Joël Robuchon has died from cancer at his home in the Swiss city of Geneva on Monday, 7 August 2018, according to Le Figaro. He was a man with a humble and profound appreciation for the art of cooking, who – despite a record-breaking 31 Michelin stars – always believed that there is “no such thing as a perfect dish and that everything can be improved”. It’s clear that the secret to Robuchon’s consistent excellence was his unique approach to evolving as a chef throughout his career.
He referred to his teams as “family” and his restaurants as his “children” and blazed his own path, revolutionising the restricted world of French fine dining to how we know it today. Renowned for his playful yet meticulous approach in the kitchen, Robuchon will forever remain an example to future generations that “the art of cuisine is about turning something simple into something exceptional”.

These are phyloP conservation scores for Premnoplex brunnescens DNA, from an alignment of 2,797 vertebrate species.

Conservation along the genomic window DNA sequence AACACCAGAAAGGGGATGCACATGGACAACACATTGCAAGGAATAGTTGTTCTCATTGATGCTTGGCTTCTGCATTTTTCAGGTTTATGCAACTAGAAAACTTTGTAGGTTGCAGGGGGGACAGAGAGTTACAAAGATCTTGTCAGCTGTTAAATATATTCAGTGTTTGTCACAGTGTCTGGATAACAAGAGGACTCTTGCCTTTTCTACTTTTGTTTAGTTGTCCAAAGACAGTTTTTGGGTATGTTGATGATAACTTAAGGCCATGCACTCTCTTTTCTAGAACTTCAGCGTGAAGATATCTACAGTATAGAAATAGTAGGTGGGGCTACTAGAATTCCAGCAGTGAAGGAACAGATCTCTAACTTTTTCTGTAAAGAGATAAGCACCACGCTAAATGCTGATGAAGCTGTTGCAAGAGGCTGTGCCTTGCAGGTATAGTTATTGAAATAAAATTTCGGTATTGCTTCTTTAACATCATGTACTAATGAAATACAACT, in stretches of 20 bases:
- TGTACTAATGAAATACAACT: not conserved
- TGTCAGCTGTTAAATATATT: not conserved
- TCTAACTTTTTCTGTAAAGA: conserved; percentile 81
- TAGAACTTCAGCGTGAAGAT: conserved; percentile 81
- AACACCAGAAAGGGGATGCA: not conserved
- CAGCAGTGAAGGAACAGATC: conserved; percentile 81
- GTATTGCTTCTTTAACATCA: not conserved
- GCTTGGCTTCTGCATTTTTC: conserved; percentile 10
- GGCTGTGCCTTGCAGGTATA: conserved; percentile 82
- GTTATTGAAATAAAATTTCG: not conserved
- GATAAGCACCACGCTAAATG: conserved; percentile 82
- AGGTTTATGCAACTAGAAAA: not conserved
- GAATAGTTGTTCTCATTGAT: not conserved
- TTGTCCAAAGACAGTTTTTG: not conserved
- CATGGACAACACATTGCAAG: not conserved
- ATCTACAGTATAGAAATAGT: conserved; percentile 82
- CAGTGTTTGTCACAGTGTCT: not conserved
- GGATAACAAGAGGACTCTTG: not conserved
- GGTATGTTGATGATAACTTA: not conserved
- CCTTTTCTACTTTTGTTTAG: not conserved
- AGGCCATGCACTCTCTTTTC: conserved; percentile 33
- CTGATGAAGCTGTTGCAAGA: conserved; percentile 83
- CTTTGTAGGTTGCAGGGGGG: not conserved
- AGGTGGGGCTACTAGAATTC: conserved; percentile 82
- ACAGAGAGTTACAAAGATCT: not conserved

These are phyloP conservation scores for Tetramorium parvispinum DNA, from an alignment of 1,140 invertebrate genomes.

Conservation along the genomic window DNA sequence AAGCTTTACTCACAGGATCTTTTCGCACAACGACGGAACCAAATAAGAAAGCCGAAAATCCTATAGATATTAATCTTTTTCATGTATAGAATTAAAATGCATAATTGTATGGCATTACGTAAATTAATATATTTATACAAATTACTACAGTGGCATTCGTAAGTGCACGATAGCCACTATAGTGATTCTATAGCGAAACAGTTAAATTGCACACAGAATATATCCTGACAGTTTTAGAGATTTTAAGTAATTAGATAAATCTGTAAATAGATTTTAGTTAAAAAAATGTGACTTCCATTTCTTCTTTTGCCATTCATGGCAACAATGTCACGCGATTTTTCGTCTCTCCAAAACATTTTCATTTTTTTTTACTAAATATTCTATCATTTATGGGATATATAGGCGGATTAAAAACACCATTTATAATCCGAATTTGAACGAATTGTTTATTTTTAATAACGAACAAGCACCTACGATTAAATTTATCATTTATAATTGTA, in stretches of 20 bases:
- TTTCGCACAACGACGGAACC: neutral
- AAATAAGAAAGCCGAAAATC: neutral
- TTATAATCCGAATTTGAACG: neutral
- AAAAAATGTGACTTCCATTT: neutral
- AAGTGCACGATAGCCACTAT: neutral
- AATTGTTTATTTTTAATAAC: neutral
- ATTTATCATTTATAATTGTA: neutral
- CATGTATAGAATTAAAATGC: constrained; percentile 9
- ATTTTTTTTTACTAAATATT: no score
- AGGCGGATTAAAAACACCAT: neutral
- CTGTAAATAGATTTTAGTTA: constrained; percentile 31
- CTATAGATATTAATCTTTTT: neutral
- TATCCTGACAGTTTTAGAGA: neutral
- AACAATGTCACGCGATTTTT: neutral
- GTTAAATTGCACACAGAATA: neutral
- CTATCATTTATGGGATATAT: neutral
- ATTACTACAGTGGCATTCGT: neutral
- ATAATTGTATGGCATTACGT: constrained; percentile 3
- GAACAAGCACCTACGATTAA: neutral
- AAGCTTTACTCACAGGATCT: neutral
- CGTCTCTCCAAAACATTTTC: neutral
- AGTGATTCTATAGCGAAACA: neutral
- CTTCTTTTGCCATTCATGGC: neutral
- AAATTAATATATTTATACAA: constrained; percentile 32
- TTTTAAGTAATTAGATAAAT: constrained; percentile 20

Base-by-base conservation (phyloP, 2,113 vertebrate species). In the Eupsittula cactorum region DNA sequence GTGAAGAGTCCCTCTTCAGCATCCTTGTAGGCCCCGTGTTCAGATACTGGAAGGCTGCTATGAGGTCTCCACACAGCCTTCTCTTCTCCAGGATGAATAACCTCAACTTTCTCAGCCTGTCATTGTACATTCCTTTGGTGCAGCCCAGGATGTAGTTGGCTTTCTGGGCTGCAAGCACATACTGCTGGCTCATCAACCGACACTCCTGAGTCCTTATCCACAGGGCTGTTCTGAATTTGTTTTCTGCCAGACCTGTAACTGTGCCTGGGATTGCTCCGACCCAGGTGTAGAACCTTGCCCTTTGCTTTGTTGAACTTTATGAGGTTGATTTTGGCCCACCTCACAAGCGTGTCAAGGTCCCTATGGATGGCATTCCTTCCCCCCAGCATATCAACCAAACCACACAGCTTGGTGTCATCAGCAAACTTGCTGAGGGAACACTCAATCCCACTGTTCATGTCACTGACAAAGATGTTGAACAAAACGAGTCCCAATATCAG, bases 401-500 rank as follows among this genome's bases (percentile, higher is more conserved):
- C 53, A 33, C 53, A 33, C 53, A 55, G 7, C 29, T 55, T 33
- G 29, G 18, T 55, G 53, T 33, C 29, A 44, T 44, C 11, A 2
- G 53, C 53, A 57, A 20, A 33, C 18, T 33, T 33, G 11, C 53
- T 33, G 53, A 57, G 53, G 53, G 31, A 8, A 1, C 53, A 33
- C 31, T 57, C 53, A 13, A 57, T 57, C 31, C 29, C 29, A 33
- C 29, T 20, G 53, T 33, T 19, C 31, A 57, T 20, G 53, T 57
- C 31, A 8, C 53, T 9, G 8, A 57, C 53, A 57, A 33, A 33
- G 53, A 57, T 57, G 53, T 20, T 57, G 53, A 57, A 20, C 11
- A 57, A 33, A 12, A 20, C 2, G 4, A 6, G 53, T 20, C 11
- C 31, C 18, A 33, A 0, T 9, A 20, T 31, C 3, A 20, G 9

Black cod fillet with miso sauce
When we interviewed Chef Robuchon in December 2014, he notably said that his top three career moments were being named Meilleur Ouvrier de France in 1976, getting TIME magazine’s award for the best restaurant in the US and receiving his first three Michelin stars in Paris. He also told Foodie what he would do if he wasn’t a chef, saying, “I would be working in technology! I love everything to do with computers and technology; it’s one of my passions in life.”
Joël Robuchon is a culinary legend who taught us how to eat and, most importantly, how to eat well. He will be greatly missed.